The goal of a total joint replacement is to relieve pain and increase mobility thereby improving safety, lifestyle and independence. Successful patients are compliant, have a strong desire to continue to lead an active life and will make short term sacrifices for long term gain.  Please remember, it takes at least a year for your body to completely heal and rehabilitate from a total joint!  Occasional discomfort, clicks, pops, stiffness and swelling can continue for a time after surgery.  You will have more good days than bad days, as time goes on. If you have questions regarding your joint replacement or are thinking about having a joint replacement but are concerned about activity afterwards, please don’t hesitate to ask your surgeon or the staff.

Commonly asked questions about total joint recovery

Q: How long do I have to wait to drive?

A: If your left hip or knee was replaced and you have an automatic transmission, you may be able to begin driving in 1-2 weeks or so, provided you are no longer taking narcotic pain medication. If your right hip or knee was replaced, avoid driving for at least 3 weeks. Remember that your reflexes may not be as sharp as before your surgery.

Q: When can I have sex after total joint surgery?

A: Sexual activity can be safely resumed approximately 2 - 4 weeks after surgery. Some caution and creativity is recommended.

Q How soon can I fly after surgery?

A: As soon as you are comfortable with sitting down, you can fly.  Usually, 1 -2 weeks is the depending on your mobility. You will be on a blood thinner for 3 weeks after surgery.  During flying or driving on long trips, exercise your calf muscles and ankles frequently.  Also, get out of the seat and walk the aisle of the airplane, and stop to walk around your car every hour to avoid the possibility of blood clots.  Take the blood-thinners prescribed after surgery to reduce the risk of blood clots and wear your white anti-embolism stockings.  If you can take aspirin, consider taking 325mg daily if traveling long distances by car or airline for the first 3 months after your total joint.

The Truth About Peri-Operative Anesthesia for Modern Joint Replacement Surgery

By Christopher B. Lynch,  M.D.

Although surgery itself can be a significant source of stress for patients about to undergo a joint replacement, many patients seem to have more apprehension about the anesthesia than any other aspect of the procedure. The fear of going to “sleep”, trusting they will ultimately “wake up” and not having control of the situation during the procedure weighs heavy on some patients.

Most patients still believe, however, that anesthesia for routine total joint replacement involves general anesthesia. This is a method of anesthesia, still utilized in many other surgeries, that involves receiving one or more of several potent sedatives, a complete body paralytic (paralyzes the entire body including the diaphragm which allows you to breathe on your own) and placement of an endotracheal tube through your mouth and throat into your lungs so a machine can breathe for you during the procedure. Fortunately for the majority of routine joint replacement surgeries, general anesthesia is no longer required, nor is it recommended.

One of the greatest advances in joint replacement surgery in the last few decades has been the utilization of regional anesthesia rather than general anesthesia. Regional anesthesia involves the isolated “numbing” of specific nerves and nerve distributions that receive pain sensations from the lower extremities (legs), allowing the surgery to be performed without “going to sleep”. No intubation is required.

For hip replacements my standard anesthesia protocol includes a small amount of pre-operative “relaxation” on the way to the operating room and a spinal performed by our team of anesthesiologists once in the operating room. A spinal is a single injection of a local anesthetic into the spine that very quickly and completely numbs, and temporarily paralyzes, the lower extremities from the waist down. This block typically wears off after about 3hrs or so. This allows me time to prepare and position you for the procedure, perform the surgery and get you to the post-op care area pain- free. Motor and sensory function to your legs will return while in the post-anesthesia care unit, and when it does, we move you up to the floor to start you walking with all your weight on your new hip.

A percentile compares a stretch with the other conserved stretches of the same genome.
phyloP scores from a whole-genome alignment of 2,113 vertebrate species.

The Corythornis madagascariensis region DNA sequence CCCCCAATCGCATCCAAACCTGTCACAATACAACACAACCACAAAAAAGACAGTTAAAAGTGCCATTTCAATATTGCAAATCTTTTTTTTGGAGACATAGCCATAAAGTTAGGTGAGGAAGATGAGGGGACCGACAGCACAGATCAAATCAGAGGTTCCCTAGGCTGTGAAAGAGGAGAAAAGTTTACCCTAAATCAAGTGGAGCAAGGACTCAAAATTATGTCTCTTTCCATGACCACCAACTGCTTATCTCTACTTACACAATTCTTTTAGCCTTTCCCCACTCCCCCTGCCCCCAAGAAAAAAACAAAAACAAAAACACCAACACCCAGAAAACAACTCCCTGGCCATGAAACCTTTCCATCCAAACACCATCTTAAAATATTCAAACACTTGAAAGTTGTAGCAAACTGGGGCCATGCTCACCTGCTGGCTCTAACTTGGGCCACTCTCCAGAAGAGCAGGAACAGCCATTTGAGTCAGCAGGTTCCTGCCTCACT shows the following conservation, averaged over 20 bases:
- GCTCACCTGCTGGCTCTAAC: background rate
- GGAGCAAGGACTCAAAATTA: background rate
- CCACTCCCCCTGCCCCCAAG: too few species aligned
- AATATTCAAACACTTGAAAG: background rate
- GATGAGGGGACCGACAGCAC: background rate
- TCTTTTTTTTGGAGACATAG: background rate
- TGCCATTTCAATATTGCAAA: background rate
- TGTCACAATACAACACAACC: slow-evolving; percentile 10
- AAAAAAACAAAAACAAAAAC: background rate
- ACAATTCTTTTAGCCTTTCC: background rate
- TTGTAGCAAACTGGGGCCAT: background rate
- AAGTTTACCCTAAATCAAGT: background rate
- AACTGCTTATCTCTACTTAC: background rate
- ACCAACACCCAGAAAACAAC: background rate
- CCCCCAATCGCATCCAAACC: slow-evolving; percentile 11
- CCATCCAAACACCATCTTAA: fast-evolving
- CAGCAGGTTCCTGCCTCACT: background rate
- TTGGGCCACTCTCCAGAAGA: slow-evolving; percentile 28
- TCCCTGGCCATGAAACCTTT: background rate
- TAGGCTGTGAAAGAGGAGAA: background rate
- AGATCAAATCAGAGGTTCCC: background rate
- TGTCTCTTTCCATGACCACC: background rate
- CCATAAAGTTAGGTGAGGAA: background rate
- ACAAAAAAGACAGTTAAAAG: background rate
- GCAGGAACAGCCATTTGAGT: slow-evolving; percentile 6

For partial and total knee replacements, in addition to the protocol mentioned above, patients also receive an injection into the upper thigh called an adductor canal block that additionally “numbs” only the sensory (not motor) pain fibers of the thigh and knee.  A fishing wire- thin catheter is also placed at the same time into this adductor canal by the block team. This is currently done in the pre-operative holding area prior to heading into the operating room. Placement of the catheter allows for 24-48hrs of continuous dosing of pain controlling anesthetic to the knee and tissues surrounding the knee. During the procedure two additional long acting local anesthetics are injected into the areas around the bone, tissues and skin as an additional way for me to help control the early post-operative pain. Like the anesthesia utilized in the hip, the spinal wears off after 3hrs or so,  and at that point we begin to get you mobile on the orthopaedic floor.

Although, there are still situations in which general anesthesia is recommended or required in joint replacement surgery, such as an extended lumbar spine fusion where there is no access to the nerves in the spine, this use of regional anesthetic has all but made the use of general anesthesia obsolete in joint replacement surgery.  Patients are given the option of receiving sedation during the case and literally taking a nap or, if they wish, being completely awake and aware of everything that’s taking place in the operating room.  Currently most patients are choosing the “nap”.

Theoretic benefits of the regional blocks also include less post-operative nausea and grogginess, decreased blood loss, decreased risks of blood clots, decreased use of narcotics in the early post-op period and quicker recovery due to decreased pain.  It is my opinion that the best thing to happen to joint replacement surgery in the last 2 decades has less to do with custom implants or instruments, navigation or surgical technique, but more to do with these continued advances in peri-operative anesthesia and immediate post-operative pain management.